"...a crumbly hellscape fit for neither man nor beast."
- Ian Kyle
Illumination Rock is a unique place in the world. A sub-peak of Mount Hood, Illumination Rock Massif is made of better stuff than the rest of the mountain, but its basalt slabs and cracks are blasted and raw, locked in snow and ice for most of the year, and rarely touched by man. Holds are not to be trusted, and one must always keep a watchful eye and ear above, for the telltale sound of rockfall. The several hundred feet of scree-ramp surrounding the entire massif give warning to the overall stability and rockfall history of this beast... and traversing the summit ridge, for those few, brave men who attain it, is more an exercise of constitution than climbing skill.
The north face features lesser climbed, significantly steeper, and more hazardous, lines. The south face offers the majority of established lines, as well as significantly easier to find rap anchors, for convenience of an easy exit, or, more commonly, retreat. Both east and west ridges are climbable as well, with the west being the longest, and technically easiest, route on the massif. The east ridge is probably the shortest path to the summit, but has definitely seen more bails than topouts, due to the deceptively long stretches of unprotectable vertical steps, and poor ice.
The best ice will be found on the south face, between February and March, but some lines will form up earlier and some will occasionally last well into June, depending on how a given year shapes up. Generally, March is considered the best month to climb her.
The summit register is located directly under the teetering summit boulder. Most climbers bold enough to make it that far will settle for simply touching the summit bloc. Fewer still will boulder up the east side of the boulder and, panting and sweating with anxiety, reach out and slap the high-point, let out a yelp, and quickly shimmy back down. Very, very few have actually placed foot on that high place- only the hardest of hardmen will dare.
The massif is generally, and definitely most practically, accessed via the south side of the mountain from Timberline Lodge, at about 5,900'. In good visibility, the rock will be immediately apparent to climber's-left of the main peak. Otherwise, the peak is within yards of exactly due-north of the lodge (adjusting for declination), and maintaining a north course will bring one to the rock itself, or the col between it and the mountain.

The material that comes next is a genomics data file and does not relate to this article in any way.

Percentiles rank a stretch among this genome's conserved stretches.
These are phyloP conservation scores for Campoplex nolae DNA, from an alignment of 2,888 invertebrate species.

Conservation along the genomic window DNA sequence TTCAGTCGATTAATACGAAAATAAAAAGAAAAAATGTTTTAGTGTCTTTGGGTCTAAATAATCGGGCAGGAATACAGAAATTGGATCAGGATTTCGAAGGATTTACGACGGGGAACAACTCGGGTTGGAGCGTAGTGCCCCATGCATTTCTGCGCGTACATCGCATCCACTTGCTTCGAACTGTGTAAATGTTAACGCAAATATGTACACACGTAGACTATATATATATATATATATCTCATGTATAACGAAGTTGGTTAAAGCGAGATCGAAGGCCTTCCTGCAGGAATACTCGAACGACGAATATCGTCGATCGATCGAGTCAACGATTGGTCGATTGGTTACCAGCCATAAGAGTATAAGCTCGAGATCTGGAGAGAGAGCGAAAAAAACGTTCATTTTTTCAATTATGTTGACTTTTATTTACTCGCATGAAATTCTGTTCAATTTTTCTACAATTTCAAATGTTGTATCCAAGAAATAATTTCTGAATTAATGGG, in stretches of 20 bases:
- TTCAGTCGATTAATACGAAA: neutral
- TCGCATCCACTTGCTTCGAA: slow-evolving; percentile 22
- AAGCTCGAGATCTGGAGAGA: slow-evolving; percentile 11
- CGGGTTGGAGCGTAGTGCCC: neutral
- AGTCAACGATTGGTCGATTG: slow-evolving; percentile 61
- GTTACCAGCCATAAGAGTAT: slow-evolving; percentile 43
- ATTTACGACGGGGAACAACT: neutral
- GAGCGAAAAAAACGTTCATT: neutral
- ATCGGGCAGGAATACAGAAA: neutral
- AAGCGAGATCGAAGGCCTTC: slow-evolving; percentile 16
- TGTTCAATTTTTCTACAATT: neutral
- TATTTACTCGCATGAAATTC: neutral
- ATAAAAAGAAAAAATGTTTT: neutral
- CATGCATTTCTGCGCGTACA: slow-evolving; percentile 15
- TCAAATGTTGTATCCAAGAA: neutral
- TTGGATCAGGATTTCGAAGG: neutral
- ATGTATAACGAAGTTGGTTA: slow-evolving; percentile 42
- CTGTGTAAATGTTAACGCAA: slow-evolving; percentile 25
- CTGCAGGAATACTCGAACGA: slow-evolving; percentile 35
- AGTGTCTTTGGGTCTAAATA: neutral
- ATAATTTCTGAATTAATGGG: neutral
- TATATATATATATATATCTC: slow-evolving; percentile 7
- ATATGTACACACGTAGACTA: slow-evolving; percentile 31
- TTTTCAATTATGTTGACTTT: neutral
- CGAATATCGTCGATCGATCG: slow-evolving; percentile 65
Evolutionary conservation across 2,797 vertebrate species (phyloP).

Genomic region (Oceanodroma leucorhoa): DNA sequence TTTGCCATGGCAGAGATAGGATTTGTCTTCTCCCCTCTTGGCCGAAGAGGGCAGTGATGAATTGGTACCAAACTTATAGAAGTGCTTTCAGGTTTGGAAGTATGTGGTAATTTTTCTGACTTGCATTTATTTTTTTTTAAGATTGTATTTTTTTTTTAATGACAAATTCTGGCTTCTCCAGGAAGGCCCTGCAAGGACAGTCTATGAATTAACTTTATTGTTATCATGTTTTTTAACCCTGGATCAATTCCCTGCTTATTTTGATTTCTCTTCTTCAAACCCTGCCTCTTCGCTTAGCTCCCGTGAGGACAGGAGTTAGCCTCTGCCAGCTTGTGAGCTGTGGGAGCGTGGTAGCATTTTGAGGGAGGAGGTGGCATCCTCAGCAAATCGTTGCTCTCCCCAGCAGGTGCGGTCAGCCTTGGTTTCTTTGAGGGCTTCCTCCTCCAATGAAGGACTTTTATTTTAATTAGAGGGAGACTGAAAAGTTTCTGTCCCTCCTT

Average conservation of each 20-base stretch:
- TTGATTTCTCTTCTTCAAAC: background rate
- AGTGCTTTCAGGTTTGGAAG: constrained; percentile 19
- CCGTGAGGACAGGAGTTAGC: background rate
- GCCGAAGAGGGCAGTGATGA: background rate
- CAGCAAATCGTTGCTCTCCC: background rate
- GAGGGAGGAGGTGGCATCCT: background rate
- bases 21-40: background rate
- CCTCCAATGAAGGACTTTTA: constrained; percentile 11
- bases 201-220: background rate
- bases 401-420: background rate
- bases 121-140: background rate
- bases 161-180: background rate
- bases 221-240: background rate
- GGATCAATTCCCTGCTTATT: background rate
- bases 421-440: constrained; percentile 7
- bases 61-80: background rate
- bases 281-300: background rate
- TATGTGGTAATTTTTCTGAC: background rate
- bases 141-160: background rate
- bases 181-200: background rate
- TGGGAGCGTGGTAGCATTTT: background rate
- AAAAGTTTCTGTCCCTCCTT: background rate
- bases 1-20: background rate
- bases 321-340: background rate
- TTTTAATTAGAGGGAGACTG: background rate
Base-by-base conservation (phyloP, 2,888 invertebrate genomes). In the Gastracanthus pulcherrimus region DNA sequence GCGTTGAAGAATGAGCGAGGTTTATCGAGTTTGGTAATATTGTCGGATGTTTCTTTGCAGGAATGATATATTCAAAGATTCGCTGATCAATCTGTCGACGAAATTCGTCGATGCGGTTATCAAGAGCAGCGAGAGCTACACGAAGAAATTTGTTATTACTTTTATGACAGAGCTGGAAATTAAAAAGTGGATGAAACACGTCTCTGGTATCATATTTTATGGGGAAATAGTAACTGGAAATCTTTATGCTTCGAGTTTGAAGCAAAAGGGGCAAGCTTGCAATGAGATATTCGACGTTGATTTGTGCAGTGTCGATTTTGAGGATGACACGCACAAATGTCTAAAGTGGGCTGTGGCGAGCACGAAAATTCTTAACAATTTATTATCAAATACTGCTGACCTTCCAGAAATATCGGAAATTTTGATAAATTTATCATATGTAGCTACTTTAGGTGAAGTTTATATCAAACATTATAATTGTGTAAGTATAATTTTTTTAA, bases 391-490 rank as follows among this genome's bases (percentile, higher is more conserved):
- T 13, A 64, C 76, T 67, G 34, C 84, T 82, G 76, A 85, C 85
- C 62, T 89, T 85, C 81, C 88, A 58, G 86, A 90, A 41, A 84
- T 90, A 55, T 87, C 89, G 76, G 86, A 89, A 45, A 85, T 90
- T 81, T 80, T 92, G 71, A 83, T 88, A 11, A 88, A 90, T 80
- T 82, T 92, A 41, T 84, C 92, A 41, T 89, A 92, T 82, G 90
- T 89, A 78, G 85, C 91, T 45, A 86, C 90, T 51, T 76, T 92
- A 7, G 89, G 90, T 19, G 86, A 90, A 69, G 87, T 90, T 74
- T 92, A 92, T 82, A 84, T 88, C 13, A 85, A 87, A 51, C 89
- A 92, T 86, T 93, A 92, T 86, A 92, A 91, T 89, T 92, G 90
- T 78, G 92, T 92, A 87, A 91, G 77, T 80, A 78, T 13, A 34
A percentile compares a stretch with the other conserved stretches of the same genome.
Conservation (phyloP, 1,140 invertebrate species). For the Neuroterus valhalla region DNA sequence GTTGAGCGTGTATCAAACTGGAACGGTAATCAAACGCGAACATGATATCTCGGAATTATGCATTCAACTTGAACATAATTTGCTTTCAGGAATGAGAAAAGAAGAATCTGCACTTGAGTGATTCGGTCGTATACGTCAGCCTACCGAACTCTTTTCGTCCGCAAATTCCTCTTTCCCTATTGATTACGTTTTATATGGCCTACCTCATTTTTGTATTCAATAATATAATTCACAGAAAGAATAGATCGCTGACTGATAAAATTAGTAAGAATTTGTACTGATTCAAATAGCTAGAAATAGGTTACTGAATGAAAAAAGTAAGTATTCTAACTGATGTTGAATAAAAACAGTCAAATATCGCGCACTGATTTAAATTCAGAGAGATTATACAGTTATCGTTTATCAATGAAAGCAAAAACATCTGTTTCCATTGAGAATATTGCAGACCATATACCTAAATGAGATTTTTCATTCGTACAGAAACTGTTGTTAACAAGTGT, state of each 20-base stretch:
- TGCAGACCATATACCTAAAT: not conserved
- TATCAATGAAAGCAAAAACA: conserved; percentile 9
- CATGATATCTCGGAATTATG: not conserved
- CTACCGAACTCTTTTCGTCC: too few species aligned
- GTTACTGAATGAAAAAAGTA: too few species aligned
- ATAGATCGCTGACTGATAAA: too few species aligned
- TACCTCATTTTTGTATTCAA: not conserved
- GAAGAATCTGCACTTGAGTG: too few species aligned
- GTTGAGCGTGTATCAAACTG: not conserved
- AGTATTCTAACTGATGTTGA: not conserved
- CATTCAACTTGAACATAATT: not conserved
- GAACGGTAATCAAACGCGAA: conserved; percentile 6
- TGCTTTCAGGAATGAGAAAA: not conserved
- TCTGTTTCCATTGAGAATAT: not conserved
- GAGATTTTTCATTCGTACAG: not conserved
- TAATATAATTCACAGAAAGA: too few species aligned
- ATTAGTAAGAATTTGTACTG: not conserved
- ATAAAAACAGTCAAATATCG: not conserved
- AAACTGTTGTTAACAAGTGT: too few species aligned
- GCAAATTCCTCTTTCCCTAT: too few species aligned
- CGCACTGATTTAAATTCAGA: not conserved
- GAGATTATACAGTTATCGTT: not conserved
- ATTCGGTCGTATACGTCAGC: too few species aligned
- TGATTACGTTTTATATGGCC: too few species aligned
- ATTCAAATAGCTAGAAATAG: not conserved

Above the Palmer lift, or from about 7,600' up (if navigating by compass), one must traverse the Zig Zag glacier. The Zig Zag is not known for crevasses, and none typically open up until well into summer, but bear in mind this glacier DOES crack open. Roping-up for glacier safety is not overkill, after a fresh snowfall.
Weather station 5.5 miles from here
4 Total Routes
['4 Stars',0],['3 Stars',2],['2 Stars',2],['1 Star',0],['Bomb',0]
Browse More Classics in Illumination Rock
Mountain Project's determination of some of the classic, most popular, highest rated routes for Illumination Rock:
West Ridge 5.4 4a 12 IV 10 VD 3c
M1-2 Steep Snow R Mixed, Snow, 4 pitches
Featured Route For Illumination Rock
West Ridge 5.4 4a 12 IV 10 VD 3c
M1-2 Steep Snow R OR
: Mt. Hood
: Illumination Rock
The longest route on iRock, the West Ridge route follows the path of desired course along the western ridge. What it lacks in technical difficulty, it more than makes up for in adventure and aesthetic value. The broad Zig Zag glacier to your right, and the Reid glacier, its headwall, and the storied Yokum Ridge in full profile to your left, you just might spend more time taking in the sights than climbing.The route, like most on this wild, adventurous rock, is not clearly defined, leaving one to...[more] Browse More Classics in OR
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